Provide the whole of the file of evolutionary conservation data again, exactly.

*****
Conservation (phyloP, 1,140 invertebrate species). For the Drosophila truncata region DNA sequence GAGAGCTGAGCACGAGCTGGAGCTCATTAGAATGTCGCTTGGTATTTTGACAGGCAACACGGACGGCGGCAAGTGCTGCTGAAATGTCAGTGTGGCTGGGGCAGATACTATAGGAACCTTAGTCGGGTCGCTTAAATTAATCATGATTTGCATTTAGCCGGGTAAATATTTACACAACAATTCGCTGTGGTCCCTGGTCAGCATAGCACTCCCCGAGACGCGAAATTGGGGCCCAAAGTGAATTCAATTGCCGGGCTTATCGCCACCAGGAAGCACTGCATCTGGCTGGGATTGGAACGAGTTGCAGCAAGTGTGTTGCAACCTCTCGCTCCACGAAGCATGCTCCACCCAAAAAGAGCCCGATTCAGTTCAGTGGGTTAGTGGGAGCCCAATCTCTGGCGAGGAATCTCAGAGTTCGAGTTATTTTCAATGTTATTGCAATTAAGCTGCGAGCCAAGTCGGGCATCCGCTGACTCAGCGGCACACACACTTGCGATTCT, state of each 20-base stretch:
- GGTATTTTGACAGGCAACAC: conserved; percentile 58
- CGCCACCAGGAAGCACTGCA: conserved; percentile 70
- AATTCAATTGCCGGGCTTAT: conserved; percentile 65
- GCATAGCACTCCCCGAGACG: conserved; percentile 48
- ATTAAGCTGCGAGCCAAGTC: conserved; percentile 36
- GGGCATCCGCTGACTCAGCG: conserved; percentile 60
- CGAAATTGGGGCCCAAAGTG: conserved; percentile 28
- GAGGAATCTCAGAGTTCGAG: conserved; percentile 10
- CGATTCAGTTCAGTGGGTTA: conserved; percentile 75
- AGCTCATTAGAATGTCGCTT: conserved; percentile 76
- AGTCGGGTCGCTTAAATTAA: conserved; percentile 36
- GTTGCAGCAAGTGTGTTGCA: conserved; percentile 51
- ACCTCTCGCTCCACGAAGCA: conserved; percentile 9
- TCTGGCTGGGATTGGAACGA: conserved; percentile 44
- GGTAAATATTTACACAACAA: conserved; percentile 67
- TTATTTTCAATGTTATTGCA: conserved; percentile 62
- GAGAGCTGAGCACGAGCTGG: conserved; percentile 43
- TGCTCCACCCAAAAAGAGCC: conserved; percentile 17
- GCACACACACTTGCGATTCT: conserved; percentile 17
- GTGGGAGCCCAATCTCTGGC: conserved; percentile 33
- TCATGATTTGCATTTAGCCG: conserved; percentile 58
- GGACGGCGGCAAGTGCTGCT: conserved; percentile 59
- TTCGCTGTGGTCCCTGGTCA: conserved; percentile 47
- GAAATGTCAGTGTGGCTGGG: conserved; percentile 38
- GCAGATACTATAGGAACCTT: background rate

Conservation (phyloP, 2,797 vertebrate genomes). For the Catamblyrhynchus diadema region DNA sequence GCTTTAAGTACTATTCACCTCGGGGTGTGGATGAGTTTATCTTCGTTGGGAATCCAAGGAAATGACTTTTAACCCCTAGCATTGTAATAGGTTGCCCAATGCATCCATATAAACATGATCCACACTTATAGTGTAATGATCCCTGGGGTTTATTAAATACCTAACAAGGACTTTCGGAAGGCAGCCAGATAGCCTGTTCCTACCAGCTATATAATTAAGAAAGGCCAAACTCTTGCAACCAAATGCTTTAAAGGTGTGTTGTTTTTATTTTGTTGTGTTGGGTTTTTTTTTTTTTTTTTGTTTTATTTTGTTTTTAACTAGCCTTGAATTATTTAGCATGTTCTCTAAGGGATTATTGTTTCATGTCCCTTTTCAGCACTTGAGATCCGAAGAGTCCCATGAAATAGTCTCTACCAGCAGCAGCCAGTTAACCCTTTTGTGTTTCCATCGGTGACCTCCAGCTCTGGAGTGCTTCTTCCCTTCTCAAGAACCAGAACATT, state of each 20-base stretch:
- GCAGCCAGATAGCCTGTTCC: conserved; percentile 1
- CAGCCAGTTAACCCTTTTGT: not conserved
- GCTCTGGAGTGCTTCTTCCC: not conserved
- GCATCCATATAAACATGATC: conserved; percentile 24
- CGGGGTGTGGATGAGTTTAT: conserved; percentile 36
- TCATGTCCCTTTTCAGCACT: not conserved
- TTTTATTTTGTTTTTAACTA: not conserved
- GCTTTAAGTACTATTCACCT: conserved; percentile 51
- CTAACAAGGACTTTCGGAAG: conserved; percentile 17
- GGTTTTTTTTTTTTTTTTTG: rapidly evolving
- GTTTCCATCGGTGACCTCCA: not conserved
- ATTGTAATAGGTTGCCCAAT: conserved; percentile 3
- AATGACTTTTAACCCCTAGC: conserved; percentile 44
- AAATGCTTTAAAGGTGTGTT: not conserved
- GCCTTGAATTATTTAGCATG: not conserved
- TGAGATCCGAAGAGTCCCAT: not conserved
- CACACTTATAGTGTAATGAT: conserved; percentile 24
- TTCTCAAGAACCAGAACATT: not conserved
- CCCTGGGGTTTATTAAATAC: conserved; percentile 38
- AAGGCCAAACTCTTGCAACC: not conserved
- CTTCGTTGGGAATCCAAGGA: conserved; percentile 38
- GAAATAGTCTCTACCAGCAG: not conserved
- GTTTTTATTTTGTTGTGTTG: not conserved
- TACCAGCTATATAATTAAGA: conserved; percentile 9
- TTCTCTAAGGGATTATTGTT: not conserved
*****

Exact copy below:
Conservation (phyloP, 1,140 invertebrate species). For the Drosophila truncata region DNA sequence GAGAGCTGAGCACGAGCTGGAGCTCATTAGAATGTCGCTTGGTATTTTGACAGGCAACACGGACGGCGGCAAGTGCTGCTGAAATGTCAGTGTGGCTGGGGCAGATACTATAGGAACCTTAGTCGGGTCGCTTAAATTAATCATGATTTGCATTTAGCCGGGTAAATATTTACACAACAATTCGCTGTGGTCCCTGGTCAGCATAGCACTCCCCGAGACGCGAAATTGGGGCCCAAAGTGAATTCAATTGCCGGGCTTATCGCCACCAGGAAGCACTGCATCTGGCTGGGATTGGAACGAGTTGCAGCAAGTGTGTTGCAACCTCTCGCTCCACGAAGCATGCTCCACCCAAAAAGAGCCCGATTCAGTTCAGTGGGTTAGTGGGAGCCCAATCTCTGGCGAGGAATCTCAGAGTTCGAGTTATTTTCAATGTTATTGCAATTAAGCTGCGAGCCAAGTCGGGCATCCGCTGACTCAGCGGCACACACACTTGCGATTCT, state of each 20-base stretch:
- GGTATTTTGACAGGCAACAC: conserved; percentile 58
- CGCCACCAGGAAGCACTGCA: conserved; percentile 70
- AATTCAATTGCCGGGCTTAT: conserved; percentile 65
- GCATAGCACTCCCCGAGACG: conserved; percentile 48
- ATTAAGCTGCGAGCCAAGTC: conserved; percentile 36
- GGGCATCCGCTGACTCAGCG: conserved; percentile 60
- CGAAATTGGGGCCCAAAGTG: conserved; percentile 28
- GAGGAATCTCAGAGTTCGAG: conserved; percentile 10
- CGATTCAGTTCAGTGGGTTA: conserved; percentile 75
- AGCTCATTAGAATGTCGCTT: conserved; percentile 76
- AGTCGGGTCGCTTAAATTAA: conserved; percentile 36
- GTTGCAGCAAGTGTGTTGCA: conserved; percentile 51
- ACCTCTCGCTCCACGAAGCA: conserved; percentile 9
- TCTGGCTGGGATTGGAACGA: conserved; percentile 44
- GGTAAATATTTACACAACAA: conserved; percentile 67
- TTATTTTCAATGTTATTGCA: conserved; percentile 62
- GAGAGCTGAGCACGAGCTGG: conserved; percentile 43
- TGCTCCACCCAAAAAGAGCC: conserved; percentile 17
- GCACACACACTTGCGATTCT: conserved; percentile 17
- GTGGGAGCCCAATCTCTGGC: conserved; percentile 33
- TCATGATTTGCATTTAGCCG: conserved; percentile 58
- GGACGGCGGCAAGTGCTGCT: conserved; percentile 59
- TTCGCTGTGGTCCCTGGTCA: conserved; percentile 47
- GAAATGTCAGTGTGGCTGGG: conserved; percentile 38
- GCAGATACTATAGGAACCTT: background rate

Conservation (phyloP, 2,797 vertebrate genomes). For the Catamblyrhynchus diadema region DNA sequence GCTTTAAGTACTATTCACCTCGGGGTGTGGATGAGTTTATCTTCGTTGGGAATCCAAGGAAATGACTTTTAACCCCTAGCATTGTAATAGGTTGCCCAATGCATCCATATAAACATGATCCACACTTATAGTGTAATGATCCCTGGGGTTTATTAAATACCTAACAAGGACTTTCGGAAGGCAGCCAGATAGCCTGTTCCTACCAGCTATATAATTAAGAAAGGCCAAACTCTTGCAACCAAATGCTTTAAAGGTGTGTTGTTTTTATTTTGTTGTGTTGGGTTTTTTTTTTTTTTTTTGTTTTATTTTGTTTTTAACTAGCCTTGAATTATTTAGCATGTTCTCTAAGGGATTATTGTTTCATGTCCCTTTTCAGCACTTGAGATCCGAAGAGTCCCATGAAATAGTCTCTACCAGCAGCAGCCAGTTAACCCTTTTGTGTTTCCATCGGTGACCTCCAGCTCTGGAGTGCTTCTTCCCTTCTCAAGAACCAGAACATT, state of each 20-base stretch:
- GCAGCCAGATAGCCTGTTCC: conserved; percentile 1
- CAGCCAGTTAACCCTTTTGT: not conserved
- GCTCTGGAGTGCTTCTTCCC: not conserved
- GCATCCATATAAACATGATC: conserved; percentile 24
- CGGGGTGTGGATGAGTTTAT: conserved; percentile 36
- TCATGTCCCTTTTCAGCACT: not conserved
- TTTTATTTTGTTTTTAACTA: not conserved
- GCTTTAAGTACTATTCACCT: conserved; percentile 51
- CTAACAAGGACTTTCGGAAG: conserved; percentile 17
- GGTTTTTTTTTTTTTTTTTG: rapidly evolving
- GTTTCCATCGGTGACCTCCA: not conserved
- ATTGTAATAGGTTGCCCAAT: conserved; percentile 3
- AATGACTTTTAACCCCTAGC: conserved; percentile 44
- AAATGCTTTAAAGGTGTGTT: not conserved
- GCCTTGAATTATTTAGCATG: not conserved
- TGAGATCCGAAGAGTCCCAT: not conserved
- CACACTTATAGTGTAATGAT: conserved; percentile 24
- TTCTCAAGAACCAGAACATT: not conserved
- CCCTGGGGTTTATTAAATAC: conserved; percentile 38
- AAGGCCAAACTCTTGCAACC: not conserved
- CTTCGTTGGGAATCCAAGGA: conserved; percentile 38
- GAAATAGTCTCTACCAGCAG: not conserved
- GTTTTTATTTTGTTGTGTTG: not conserved
- TACCAGCTATATAATTAAGA: conserved; percentile 9
- TTCTCTAAGGGATTATTGTT: not conserved